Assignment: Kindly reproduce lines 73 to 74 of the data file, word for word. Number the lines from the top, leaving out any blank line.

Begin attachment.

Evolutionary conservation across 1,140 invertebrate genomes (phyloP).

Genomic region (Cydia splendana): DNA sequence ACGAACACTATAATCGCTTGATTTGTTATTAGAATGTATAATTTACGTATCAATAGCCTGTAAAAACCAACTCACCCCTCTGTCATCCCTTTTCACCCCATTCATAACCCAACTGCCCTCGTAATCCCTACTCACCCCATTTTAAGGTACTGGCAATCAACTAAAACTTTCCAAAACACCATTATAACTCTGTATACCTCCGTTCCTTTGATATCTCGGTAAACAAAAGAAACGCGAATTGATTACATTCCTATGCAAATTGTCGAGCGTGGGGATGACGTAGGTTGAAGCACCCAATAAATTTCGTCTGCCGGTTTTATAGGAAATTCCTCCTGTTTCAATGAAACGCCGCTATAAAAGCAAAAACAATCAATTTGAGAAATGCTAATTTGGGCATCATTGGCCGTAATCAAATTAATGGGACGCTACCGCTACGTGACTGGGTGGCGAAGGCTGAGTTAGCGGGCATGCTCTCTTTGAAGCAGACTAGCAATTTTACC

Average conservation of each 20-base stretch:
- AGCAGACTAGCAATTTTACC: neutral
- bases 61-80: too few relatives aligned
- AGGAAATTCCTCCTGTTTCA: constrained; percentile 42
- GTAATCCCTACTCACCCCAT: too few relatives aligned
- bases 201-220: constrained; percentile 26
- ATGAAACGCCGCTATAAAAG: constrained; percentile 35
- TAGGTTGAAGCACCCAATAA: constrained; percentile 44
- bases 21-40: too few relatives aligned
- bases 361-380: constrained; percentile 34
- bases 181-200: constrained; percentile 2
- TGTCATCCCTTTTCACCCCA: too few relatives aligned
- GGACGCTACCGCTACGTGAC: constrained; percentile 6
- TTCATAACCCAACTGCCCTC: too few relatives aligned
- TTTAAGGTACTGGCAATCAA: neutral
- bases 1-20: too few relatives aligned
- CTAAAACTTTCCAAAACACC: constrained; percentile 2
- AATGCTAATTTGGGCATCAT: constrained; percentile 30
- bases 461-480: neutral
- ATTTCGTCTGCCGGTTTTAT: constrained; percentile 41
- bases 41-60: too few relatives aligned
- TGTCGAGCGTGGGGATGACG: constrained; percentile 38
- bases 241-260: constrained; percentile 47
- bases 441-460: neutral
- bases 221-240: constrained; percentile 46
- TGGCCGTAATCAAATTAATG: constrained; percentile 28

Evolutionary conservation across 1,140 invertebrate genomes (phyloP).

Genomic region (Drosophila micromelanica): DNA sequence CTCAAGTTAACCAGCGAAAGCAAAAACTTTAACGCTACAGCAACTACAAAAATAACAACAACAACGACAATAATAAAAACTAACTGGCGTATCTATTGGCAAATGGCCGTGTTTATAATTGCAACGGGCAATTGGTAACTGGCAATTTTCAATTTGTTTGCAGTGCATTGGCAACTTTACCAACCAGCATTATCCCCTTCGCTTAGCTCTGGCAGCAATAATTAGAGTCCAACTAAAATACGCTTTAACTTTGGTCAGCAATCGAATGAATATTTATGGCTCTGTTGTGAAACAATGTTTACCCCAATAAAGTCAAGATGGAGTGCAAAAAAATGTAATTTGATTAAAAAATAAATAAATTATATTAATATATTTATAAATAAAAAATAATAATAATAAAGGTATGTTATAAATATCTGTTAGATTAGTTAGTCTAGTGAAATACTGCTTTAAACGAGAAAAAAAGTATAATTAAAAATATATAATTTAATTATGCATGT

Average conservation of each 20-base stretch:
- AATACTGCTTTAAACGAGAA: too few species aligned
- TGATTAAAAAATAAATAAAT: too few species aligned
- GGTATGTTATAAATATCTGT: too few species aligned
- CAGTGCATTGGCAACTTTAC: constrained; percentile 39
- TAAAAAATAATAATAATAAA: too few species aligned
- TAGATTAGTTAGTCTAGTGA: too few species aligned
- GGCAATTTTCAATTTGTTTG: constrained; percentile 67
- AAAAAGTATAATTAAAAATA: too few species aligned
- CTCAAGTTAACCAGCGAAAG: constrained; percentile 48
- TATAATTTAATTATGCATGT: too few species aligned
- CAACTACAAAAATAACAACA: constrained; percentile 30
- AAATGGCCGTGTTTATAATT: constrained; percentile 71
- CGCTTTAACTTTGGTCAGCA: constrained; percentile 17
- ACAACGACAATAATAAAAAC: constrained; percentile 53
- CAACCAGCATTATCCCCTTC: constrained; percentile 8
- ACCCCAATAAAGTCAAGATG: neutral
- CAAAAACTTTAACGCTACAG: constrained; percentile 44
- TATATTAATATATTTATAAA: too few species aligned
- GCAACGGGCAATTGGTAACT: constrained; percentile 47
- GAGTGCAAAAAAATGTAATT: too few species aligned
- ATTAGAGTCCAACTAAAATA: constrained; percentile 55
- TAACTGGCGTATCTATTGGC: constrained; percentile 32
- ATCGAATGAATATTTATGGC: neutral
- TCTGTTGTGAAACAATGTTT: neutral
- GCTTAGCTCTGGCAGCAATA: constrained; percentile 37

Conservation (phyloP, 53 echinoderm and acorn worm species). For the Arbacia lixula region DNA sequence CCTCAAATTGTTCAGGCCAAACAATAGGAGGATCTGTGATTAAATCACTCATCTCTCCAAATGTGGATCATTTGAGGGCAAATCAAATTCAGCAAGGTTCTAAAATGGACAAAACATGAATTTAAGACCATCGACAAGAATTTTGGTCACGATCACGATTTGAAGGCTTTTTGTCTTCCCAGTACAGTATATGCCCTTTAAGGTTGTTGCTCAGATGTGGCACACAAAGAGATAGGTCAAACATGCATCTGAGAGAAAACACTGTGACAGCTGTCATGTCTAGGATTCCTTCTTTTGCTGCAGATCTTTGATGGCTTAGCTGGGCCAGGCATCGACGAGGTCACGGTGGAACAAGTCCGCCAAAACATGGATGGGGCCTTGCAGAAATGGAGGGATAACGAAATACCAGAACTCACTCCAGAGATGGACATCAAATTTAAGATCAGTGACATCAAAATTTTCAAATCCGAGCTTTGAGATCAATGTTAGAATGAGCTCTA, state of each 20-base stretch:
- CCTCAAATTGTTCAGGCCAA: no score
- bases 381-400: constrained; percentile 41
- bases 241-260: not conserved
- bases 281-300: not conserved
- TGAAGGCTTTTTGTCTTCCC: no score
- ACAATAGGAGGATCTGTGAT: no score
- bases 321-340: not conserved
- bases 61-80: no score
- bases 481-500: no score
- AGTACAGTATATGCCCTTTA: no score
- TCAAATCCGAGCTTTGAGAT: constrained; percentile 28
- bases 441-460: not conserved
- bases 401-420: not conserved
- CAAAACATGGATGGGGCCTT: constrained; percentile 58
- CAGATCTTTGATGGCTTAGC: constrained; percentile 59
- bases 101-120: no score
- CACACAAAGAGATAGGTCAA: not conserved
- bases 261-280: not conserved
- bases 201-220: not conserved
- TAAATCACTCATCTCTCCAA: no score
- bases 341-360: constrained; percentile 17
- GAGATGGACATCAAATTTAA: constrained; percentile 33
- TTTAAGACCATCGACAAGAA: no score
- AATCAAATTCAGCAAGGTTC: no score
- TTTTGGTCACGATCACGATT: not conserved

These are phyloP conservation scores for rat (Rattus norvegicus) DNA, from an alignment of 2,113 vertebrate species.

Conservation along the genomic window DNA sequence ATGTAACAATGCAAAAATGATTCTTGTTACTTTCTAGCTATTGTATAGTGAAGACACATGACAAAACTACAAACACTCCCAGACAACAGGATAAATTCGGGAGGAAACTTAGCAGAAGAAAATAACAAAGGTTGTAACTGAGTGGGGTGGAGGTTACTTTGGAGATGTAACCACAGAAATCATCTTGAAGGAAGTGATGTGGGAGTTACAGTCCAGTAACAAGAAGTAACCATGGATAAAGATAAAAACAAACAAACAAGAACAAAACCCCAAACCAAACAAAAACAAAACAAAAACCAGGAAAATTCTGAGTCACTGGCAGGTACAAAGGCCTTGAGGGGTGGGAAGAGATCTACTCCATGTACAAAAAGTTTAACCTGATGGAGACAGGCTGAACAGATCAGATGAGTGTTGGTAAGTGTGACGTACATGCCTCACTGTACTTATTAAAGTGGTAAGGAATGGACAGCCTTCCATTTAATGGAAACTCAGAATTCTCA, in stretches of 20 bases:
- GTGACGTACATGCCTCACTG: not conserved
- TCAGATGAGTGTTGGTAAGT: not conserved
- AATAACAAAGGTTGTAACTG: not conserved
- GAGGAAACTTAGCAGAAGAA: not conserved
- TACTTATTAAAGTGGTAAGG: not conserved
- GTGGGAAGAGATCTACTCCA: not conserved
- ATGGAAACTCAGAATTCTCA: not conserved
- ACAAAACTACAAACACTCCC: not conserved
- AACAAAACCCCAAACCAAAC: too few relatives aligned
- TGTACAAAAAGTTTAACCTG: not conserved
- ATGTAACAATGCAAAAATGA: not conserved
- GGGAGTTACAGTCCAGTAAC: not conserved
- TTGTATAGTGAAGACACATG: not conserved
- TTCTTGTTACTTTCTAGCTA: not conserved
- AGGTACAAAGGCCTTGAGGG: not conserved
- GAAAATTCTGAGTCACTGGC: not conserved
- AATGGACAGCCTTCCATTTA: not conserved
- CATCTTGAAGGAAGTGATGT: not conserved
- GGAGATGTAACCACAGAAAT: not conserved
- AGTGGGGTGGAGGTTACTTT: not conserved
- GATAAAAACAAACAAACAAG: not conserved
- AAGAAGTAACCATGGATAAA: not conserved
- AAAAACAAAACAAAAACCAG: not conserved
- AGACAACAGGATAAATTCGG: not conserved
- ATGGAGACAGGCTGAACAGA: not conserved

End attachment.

- bases 101-120: no score
- CACACAAAGAGATAGGTCAA: not conserved